…one wonders why they did not simply say; ‘must not be a Roman Catholic’, unless they were trying to be deliberately offensive.
Last year (2013) I was the subject of much derision online when I suggested that a revision of Guy Fawkes Night celebrations might be in order given the sectarian nature of their beginnings, and the fact that in some parts of the UK it is still celebrated by burning an effigy of the Roman Catholic Pope.234 I was branded ‘puritanical’ for trying to raise the issue of historical anti-Catholic bigotry, I hope the irony was not lost on my accusers!
My claim for the anti-Catholic nature of Guy Fawkes Night is clear to anyone who knows about the history of the gunpowder plot. For those who don’t, and don’t wish to learn, you can simply look at the text of the Observance of 5th November Act 16055. This delightful little gem, thankfully repealed in 1859, established a national celebration to give thanks that “…malignant and devilish papists, Jesuits, and seminary priests…” did not succeed in overthrowing His Majesty the King and the Houses of Parliament.
So, it’s clear that although the Church of Scotland’s antipathy towards Irish Roman Catholics was not spontaneous, they certainly did their utmost to enforce it.
In 2002 however, decency prevailed and the Church of Scotland apologised, saying that they “regret[sic] any part played in sectarianism by our church in the past and affirm our support for future moves toward a more tolerant society.”6
So, why do I conflate the treatment of Irish Roman Catholics and atheists?
Well, throughout it’s existence, the Church of Scotland has always made time to call out atheists for special criticism, as seen in this Church law from 15967, which enjoins Kirk ministers to:
“behave himselfe accordingly with the diverse ranks of persons within his flock, as namely with Atheists, rebellious weak consciences”
Perhaps the most well known, although not quite well known enough, instance of bigotry towards atheists is the murder of Thomas Aikenhead. Aikenhead was a student at the University of Edinburgh, when in 1696 he was indicted on a charge of the spurious non-crime of blasphemy. The indictment accused him of ‘ridiculing the holy scripture’.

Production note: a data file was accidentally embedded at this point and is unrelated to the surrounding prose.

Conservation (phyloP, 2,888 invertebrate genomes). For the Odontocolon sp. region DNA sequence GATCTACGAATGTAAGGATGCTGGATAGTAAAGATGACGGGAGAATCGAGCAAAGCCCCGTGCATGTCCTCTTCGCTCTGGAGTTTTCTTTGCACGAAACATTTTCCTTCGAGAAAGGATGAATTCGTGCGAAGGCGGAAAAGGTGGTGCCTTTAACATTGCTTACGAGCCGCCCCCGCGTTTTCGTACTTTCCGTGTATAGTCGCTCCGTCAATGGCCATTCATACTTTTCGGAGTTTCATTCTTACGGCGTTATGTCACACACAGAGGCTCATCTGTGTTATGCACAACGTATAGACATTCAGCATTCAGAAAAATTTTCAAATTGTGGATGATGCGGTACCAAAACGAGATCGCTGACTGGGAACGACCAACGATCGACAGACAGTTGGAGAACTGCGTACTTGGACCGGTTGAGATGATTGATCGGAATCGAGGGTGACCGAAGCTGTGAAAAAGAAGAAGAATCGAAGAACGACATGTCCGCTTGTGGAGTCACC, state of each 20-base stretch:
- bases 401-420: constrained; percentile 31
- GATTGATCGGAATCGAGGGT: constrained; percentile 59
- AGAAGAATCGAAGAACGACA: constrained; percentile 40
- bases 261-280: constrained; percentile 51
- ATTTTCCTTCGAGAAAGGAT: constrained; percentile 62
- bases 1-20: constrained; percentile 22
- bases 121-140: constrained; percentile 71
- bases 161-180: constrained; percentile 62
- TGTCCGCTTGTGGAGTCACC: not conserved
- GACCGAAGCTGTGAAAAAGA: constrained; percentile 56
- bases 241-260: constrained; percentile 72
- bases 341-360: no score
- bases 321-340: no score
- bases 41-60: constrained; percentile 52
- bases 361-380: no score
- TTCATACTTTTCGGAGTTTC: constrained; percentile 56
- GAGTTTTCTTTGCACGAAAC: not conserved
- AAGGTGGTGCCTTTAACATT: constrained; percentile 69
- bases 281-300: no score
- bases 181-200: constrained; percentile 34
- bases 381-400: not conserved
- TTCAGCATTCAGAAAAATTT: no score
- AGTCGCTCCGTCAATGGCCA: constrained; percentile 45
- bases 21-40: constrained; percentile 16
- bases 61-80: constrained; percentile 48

During the trial of Aikenhead, the Church of Scotland General Assembly urged that he be subjected to “vigorous execution” to curb “the abounding of impiety and profanity in this land”.
And so in 1697, the 20-year-old student Aikenhead was hanged. Now, over three centuries later, the Church of Scotland has made no public apology for the murder of Aikenhead.
Even as late as 1831, the Church of Scotland laws8 made it clear that atheists are to be seen as lesser people:
It is seriously recommended to ministers of the gospel, and they are enjoined, where there is any apparent hazard of contagion from the atheistical principles of such as only go under the name of deists, to warn and guard the Lord’s people against that infernal course…”
Last year, I wrote an open letter to the Moderator of the Church of Scotland General Assembly in response to comments she had made which suggested that a secular Scotland would be one without religion, and also the worrying suggestion that “I do think that the Church has to speak out on issues, because if the voice of the Church isn’t heard, the voice of the secularists will be heard”.
So, it seems that the Church of Scotland are still content to see themselves as a combative force against non-religious people.
So, let me make my position clear. The Church of Scotland owes the Scottish people an apology for the historical persecution of those who do not believe as they do.
5Cressy, David (1992), “The Fifth of November Remembered”, in Roy Porter, Myths of the English, Cambridge: Polity Press, ISBN 0-7456-0844-2